We all have this idea that De Beers is synonymous with diamonds. This has the merit of having been true for most of the 20th century. We’ve also got this idea that they’re synonymous with diamond mining, this has the demerit of not being true. What they’ve always been is the marketing arm of the diamond industry. True, this meant control over much diamond mining, but that’s a rather different matter. They were a marketing cartel, not a mining one. So, as technology changes it’s not all that much of a surprise to find them moving into synthetic diamonds.
The world’s largest diamond miner is doing the unthinkable: Selling stones produced in a laboratory.
Well, no, it’s not so unthinkable if we concentrate upon what they’ve really been doing.
Now, the 85% Anglo American-held subsidiary is immersing itself in the laboratory grown diamond business, directly challenging others producing manmade diamonds with cheaper products via a company it has set up called Lightbox Jewelry.
It’s been possible to make decent industrial diamonds for decades artificially, gemstone quality ones is more recent.
For years, De Beers has called the synthetic diamond business one of the major risks to the company.
So, as the potential of technology changes, change the company then.
De Beers, which created the famous “a diamond is forever” slogan and once had a near-monopoly on global diamond production, said it was launching the new range of synthetic diamonds to meet demand for “affordable fashion jewellery that may not be forever but is perfect for right now”.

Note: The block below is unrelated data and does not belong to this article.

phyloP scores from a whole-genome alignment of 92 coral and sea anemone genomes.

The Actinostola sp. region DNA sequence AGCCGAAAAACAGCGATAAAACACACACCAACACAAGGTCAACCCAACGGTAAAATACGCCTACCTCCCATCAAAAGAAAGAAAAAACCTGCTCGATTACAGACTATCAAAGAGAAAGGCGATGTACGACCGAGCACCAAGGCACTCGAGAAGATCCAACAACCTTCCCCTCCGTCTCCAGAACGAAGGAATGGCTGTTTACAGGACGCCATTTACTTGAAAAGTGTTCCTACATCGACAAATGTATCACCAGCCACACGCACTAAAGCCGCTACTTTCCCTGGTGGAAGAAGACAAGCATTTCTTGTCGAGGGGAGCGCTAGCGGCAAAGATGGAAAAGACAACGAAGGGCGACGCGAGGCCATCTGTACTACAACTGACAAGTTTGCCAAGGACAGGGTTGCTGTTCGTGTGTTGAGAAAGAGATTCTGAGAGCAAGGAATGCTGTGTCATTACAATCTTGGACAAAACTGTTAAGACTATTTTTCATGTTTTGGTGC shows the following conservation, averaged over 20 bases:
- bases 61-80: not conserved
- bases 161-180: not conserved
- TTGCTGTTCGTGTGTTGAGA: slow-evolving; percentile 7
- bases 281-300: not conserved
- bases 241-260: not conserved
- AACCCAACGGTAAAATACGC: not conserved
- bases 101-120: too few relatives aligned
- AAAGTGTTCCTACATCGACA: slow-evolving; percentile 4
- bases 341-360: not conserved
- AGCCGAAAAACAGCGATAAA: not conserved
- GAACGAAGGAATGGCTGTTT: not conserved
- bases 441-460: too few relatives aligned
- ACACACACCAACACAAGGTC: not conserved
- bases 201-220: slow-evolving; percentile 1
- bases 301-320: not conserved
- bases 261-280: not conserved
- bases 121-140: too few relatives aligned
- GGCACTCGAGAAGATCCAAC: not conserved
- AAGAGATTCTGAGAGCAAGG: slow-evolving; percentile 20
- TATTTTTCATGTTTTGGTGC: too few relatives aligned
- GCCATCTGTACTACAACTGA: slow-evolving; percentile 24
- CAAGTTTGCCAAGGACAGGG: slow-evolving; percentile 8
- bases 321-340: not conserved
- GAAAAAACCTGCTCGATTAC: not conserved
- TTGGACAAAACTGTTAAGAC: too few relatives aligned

So, to trot through the history. Diamonds were once very rare and very valuable. Then mining techniques changed and we started finding more of them than extant markets at the time could absorb without reducing prices. De Beers was the structure through which this was beaten. The varied mines extant at the time banded together in order to market those diamonds. The idea that a young man should spend two week’s wages (or was it two month’s?) on a diamond for his engagement ring was theirs.
This marketing though increases the value of all diamonds. So they faced the free rider problem. People who owned mines that were not contributing to the marketing efforts still benefited from them. Thus a series of agreements to maintaining some control over the number of diamonds that come to market. Agreements with mines (including the Soviets) to market stones. A willingness to stockpile if production ran ahead of marketing efforts. A determined effort to part non-cartel members from the diamond cutting and polishing trade – if you wanted to have regular access to De Beers produced stock then you had to be very careful not to be found out buying non-De Beers diamond stock.
It’s one of the reasons why stories about stealing vast quantities of uncut diamonds never really worked – De Beers was the only possible buyer in volume.
So, yes, De Beers was a cartel and they did control the price of diamonds by limiting the volumes that hit the market. But they were always a marketing cartel, production limitations were always a reach back down the industry to support that, not the reason itself.
So, now technology destroys that ability. It’s just too easy to make decent synthetics. Thus, as a good marketing organisation De Beers is marketing synthetics.
If we think of De Beers as diamond miners then the move into synthetics looks most odd. If we think of them correctly as diamond marketeers then it all makes sense. Production technology has changed so why not?